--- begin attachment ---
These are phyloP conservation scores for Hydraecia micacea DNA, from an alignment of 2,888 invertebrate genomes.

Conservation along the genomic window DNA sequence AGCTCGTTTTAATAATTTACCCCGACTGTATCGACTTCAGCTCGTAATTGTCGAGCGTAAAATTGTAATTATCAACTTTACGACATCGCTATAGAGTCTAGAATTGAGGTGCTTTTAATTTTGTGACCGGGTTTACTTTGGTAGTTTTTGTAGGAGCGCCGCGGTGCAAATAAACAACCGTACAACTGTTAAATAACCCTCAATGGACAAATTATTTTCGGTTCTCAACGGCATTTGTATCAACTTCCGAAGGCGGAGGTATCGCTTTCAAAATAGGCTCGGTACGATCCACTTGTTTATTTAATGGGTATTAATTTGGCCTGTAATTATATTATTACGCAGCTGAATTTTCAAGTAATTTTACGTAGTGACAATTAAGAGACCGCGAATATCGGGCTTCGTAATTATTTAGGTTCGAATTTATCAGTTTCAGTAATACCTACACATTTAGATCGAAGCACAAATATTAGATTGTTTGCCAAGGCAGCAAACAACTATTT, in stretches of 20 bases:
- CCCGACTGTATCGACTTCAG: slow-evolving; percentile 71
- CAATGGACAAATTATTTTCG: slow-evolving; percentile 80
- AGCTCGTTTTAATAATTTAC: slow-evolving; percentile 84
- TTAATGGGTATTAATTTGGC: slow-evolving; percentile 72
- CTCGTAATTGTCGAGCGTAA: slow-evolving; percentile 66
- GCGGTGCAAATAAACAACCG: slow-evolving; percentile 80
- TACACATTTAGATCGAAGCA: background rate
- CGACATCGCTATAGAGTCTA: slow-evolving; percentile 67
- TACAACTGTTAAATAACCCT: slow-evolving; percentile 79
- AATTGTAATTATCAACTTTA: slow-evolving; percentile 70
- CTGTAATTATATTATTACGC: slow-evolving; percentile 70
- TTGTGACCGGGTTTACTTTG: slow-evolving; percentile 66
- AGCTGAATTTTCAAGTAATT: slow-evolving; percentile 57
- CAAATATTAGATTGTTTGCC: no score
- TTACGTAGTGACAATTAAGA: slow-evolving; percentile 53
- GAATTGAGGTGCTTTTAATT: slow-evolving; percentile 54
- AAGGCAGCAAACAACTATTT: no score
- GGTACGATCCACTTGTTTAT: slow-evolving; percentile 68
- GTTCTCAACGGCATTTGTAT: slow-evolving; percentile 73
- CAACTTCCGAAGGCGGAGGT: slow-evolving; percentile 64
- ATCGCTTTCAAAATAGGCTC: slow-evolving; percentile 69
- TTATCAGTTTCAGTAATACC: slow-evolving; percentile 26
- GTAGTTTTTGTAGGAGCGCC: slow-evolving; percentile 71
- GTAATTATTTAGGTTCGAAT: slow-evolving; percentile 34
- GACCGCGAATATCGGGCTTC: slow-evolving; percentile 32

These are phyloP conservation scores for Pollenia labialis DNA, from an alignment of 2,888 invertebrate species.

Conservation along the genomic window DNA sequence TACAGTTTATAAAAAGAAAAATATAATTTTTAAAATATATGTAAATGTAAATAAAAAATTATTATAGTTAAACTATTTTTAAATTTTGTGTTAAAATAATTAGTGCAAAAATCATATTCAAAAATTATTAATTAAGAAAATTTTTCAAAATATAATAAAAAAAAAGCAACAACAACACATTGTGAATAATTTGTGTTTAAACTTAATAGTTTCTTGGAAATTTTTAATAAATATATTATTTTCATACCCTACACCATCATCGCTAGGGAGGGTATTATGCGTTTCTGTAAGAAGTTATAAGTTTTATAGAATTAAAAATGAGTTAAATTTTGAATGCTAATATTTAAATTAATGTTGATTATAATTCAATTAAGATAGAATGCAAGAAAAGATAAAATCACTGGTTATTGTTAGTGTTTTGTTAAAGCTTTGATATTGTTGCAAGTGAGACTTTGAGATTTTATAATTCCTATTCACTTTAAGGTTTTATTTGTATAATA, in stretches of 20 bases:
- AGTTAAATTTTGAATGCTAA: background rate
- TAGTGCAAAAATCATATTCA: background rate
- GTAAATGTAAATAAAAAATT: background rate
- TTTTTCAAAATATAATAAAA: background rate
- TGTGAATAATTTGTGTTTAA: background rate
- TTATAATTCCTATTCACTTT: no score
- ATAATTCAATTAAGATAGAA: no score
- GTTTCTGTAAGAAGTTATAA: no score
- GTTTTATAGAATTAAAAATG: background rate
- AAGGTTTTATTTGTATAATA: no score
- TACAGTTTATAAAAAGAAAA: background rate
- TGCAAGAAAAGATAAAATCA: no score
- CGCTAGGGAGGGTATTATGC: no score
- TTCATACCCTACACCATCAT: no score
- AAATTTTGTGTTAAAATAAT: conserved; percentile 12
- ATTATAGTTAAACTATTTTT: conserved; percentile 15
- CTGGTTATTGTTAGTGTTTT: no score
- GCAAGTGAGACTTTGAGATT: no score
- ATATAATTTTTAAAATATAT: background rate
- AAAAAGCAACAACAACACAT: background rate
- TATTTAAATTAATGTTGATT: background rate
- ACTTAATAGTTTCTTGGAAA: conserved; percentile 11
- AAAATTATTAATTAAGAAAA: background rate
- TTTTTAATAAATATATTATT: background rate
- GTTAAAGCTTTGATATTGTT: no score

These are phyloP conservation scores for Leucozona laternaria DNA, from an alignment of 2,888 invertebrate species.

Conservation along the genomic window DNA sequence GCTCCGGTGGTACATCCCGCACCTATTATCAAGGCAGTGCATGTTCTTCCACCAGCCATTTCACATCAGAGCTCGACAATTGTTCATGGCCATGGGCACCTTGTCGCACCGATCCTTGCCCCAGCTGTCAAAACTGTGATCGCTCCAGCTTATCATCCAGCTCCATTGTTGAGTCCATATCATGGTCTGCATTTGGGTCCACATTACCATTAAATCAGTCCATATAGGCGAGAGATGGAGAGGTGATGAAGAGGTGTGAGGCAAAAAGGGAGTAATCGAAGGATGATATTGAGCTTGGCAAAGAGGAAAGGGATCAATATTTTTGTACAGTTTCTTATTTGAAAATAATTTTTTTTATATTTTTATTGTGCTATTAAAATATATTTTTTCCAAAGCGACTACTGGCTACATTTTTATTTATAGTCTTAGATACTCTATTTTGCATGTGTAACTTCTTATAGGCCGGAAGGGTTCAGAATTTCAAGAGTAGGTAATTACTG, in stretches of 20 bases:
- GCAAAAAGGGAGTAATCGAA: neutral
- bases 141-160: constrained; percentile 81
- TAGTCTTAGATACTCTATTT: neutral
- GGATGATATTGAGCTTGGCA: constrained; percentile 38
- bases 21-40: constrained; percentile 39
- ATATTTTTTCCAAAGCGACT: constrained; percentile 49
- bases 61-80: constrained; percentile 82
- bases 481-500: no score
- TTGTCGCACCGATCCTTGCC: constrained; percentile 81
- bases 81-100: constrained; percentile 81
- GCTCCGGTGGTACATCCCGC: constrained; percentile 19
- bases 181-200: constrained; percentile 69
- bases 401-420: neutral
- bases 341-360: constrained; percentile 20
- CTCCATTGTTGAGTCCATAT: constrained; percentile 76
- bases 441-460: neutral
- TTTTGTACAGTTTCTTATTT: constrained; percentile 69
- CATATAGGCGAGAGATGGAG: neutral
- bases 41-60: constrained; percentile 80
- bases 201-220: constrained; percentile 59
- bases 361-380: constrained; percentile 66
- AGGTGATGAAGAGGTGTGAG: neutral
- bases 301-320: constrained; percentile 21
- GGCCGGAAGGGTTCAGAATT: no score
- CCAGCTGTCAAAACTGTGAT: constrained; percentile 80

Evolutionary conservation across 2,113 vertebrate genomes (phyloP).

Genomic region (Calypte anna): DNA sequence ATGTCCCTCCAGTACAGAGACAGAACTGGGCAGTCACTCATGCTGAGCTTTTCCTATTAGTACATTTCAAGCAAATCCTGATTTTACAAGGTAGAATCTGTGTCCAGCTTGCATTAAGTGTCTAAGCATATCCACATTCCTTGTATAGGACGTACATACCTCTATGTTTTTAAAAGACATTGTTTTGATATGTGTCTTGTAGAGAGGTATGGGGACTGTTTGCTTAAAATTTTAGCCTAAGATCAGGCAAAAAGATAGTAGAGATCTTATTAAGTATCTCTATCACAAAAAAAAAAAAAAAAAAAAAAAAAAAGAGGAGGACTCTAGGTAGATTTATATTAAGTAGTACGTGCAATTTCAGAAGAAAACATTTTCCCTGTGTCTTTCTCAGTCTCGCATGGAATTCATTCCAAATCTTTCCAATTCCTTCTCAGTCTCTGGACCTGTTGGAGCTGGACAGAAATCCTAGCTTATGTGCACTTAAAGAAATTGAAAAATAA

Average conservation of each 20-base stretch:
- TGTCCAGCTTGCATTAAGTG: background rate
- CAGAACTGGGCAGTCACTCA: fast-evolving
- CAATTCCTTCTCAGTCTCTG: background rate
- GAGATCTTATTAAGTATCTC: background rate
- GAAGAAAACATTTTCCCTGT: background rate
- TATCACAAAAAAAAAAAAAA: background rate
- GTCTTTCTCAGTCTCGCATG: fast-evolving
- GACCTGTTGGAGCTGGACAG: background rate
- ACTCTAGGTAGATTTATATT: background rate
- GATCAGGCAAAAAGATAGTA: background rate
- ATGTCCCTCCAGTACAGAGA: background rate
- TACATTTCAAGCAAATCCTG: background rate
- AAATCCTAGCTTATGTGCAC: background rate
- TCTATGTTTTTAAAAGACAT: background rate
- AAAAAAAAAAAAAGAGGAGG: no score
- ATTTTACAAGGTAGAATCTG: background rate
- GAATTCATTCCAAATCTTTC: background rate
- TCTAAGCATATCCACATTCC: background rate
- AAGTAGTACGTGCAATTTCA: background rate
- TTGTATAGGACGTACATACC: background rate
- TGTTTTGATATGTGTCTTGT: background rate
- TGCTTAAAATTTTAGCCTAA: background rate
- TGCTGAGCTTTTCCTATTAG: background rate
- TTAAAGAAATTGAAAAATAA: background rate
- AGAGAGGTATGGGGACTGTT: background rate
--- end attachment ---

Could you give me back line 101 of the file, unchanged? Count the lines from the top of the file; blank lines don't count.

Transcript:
- GAATTCATTCCAAATCTTTC: background rate